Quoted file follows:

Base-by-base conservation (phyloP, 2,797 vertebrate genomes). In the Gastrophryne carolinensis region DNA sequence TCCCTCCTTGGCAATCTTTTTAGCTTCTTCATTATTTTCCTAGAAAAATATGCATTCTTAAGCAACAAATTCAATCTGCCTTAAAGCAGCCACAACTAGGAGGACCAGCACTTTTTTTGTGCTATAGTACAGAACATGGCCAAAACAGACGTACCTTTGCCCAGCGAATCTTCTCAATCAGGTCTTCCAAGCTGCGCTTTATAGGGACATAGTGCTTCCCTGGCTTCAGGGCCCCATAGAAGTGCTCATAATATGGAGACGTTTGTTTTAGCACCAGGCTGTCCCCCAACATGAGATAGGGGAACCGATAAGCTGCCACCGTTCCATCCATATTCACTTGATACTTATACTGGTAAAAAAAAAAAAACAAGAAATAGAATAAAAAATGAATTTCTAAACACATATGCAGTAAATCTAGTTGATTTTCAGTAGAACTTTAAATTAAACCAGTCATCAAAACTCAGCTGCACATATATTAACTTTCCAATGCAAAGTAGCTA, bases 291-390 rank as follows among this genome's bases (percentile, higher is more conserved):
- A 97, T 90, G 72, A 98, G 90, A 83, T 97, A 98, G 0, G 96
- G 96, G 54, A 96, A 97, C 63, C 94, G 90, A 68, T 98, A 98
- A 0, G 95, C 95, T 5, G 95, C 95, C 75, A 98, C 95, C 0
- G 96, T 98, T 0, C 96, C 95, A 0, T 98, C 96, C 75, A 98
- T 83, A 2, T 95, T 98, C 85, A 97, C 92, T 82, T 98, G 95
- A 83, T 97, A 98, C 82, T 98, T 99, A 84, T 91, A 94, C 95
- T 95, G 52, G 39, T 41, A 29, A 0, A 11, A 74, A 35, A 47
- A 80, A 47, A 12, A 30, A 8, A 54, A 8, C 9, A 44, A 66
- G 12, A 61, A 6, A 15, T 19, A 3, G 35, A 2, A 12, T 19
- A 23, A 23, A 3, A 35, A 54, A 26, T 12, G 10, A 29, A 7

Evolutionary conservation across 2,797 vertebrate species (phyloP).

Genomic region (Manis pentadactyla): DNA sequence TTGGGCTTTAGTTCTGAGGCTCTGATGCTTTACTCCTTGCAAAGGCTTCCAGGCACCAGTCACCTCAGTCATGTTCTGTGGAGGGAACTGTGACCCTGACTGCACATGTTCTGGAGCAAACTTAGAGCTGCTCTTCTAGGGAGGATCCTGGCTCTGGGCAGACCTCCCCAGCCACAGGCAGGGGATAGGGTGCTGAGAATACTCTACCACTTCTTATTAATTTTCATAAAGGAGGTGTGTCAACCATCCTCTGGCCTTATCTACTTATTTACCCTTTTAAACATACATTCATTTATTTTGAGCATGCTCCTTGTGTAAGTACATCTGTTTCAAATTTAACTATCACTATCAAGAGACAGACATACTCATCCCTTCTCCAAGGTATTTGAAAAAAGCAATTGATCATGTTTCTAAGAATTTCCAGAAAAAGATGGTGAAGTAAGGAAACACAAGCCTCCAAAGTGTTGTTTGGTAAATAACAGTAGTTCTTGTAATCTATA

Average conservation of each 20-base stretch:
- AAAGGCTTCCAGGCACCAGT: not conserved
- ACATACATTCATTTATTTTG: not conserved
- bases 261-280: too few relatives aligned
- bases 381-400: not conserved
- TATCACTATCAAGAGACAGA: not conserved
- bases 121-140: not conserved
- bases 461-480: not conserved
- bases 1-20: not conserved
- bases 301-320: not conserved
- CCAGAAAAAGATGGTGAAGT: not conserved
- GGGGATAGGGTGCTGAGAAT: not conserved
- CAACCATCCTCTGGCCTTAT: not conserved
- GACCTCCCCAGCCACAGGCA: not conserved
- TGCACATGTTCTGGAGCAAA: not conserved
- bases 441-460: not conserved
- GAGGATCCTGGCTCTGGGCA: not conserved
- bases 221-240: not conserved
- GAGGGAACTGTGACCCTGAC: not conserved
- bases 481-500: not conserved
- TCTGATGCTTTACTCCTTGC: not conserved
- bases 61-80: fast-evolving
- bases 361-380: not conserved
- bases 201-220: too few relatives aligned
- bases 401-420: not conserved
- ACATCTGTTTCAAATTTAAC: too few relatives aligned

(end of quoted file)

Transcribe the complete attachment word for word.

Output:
Base-by-base conservation (phyloP, 2,797 vertebrate genomes). In the Gastrophryne carolinensis region DNA sequence TCCCTCCTTGGCAATCTTTTTAGCTTCTTCATTATTTTCCTAGAAAAATATGCATTCTTAAGCAACAAATTCAATCTGCCTTAAAGCAGCCACAACTAGGAGGACCAGCACTTTTTTTGTGCTATAGTACAGAACATGGCCAAAACAGACGTACCTTTGCCCAGCGAATCTTCTCAATCAGGTCTTCCAAGCTGCGCTTTATAGGGACATAGTGCTTCCCTGGCTTCAGGGCCCCATAGAAGTGCTCATAATATGGAGACGTTTGTTTTAGCACCAGGCTGTCCCCCAACATGAGATAGGGGAACCGATAAGCTGCCACCGTTCCATCCATATTCACTTGATACTTATACTGGTAAAAAAAAAAAAACAAGAAATAGAATAAAAAATGAATTTCTAAACACATATGCAGTAAATCTAGTTGATTTTCAGTAGAACTTTAAATTAAACCAGTCATCAAAACTCAGCTGCACATATATTAACTTTCCAATGCAAAGTAGCTA, bases 291-390 rank as follows among this genome's bases (percentile, higher is more conserved):
- A 97, T 90, G 72, A 98, G 90, A 83, T 97, A 98, G 0, G 96
- G 96, G 54, A 96, A 97, C 63, C 94, G 90, A 68, T 98, A 98
- A 0, G 95, C 95, T 5, G 95, C 95, C 75, A 98, C 95, C 0
- G 96, T 98, T 0, C 96, C 95, A 0, T 98, C 96, C 75, A 98
- T 83, A 2, T 95, T 98, C 85, A 97, C 92, T 82, T 98, G 95
- A 83, T 97, A 98, C 82, T 98, T 99, A 84, T 91, A 94, C 95
- T 95, G 52, G 39, T 41, A 29, A 0, A 11, A 74, A 35, A 47
- A 80, A 47, A 12, A 30, A 8, A 54, A 8, C 9, A 44, A 66
- G 12, A 61, A 6, A 15, T 19, A 3, G 35, A 2, A 12, T 19
- A 23, A 23, A 3, A 35, A 54, A 26, T 12, G 10, A 29, A 7

Evolutionary conservation across 2,797 vertebrate species (phyloP).

Genomic region (Manis pentadactyla): DNA sequence TTGGGCTTTAGTTCTGAGGCTCTGATGCTTTACTCCTTGCAAAGGCTTCCAGGCACCAGTCACCTCAGTCATGTTCTGTGGAGGGAACTGTGACCCTGACTGCACATGTTCTGGAGCAAACTTAGAGCTGCTCTTCTAGGGAGGATCCTGGCTCTGGGCAGACCTCCCCAGCCACAGGCAGGGGATAGGGTGCTGAGAATACTCTACCACTTCTTATTAATTTTCATAAAGGAGGTGTGTCAACCATCCTCTGGCCTTATCTACTTATTTACCCTTTTAAACATACATTCATTTATTTTGAGCATGCTCCTTGTGTAAGTACATCTGTTTCAAATTTAACTATCACTATCAAGAGACAGACATACTCATCCCTTCTCCAAGGTATTTGAAAAAAGCAATTGATCATGTTTCTAAGAATTTCCAGAAAAAGATGGTGAAGTAAGGAAACACAAGCCTCCAAAGTGTTGTTTGGTAAATAACAGTAGTTCTTGTAATCTATA

Average conservation of each 20-base stretch:
- AAAGGCTTCCAGGCACCAGT: not conserved
- ACATACATTCATTTATTTTG: not conserved
- bases 261-280: too few relatives aligned
- bases 381-400: not conserved
- TATCACTATCAAGAGACAGA: not conserved
- bases 121-140: not conserved
- bases 461-480: not conserved
- bases 1-20: not conserved
- bases 301-320: not conserved
- CCAGAAAAAGATGGTGAAGT: not conserved
- GGGGATAGGGTGCTGAGAAT: not conserved
- CAACCATCCTCTGGCCTTAT: not conserved
- GACCTCCCCAGCCACAGGCA: not conserved
- TGCACATGTTCTGGAGCAAA: not conserved
- bases 441-460: not conserved
- GAGGATCCTGGCTCTGGGCA: not conserved
- bases 221-240: not conserved
- GAGGGAACTGTGACCCTGAC: not conserved
- bases 481-500: not conserved
- TCTGATGCTTTACTCCTTGC: not conserved
- bases 61-80: fast-evolving
- bases 361-380: not conserved
- bases 201-220: too few relatives aligned
- bases 401-420: not conserved
- ACATCTGTTTCAAATTTAAC: too few relatives aligned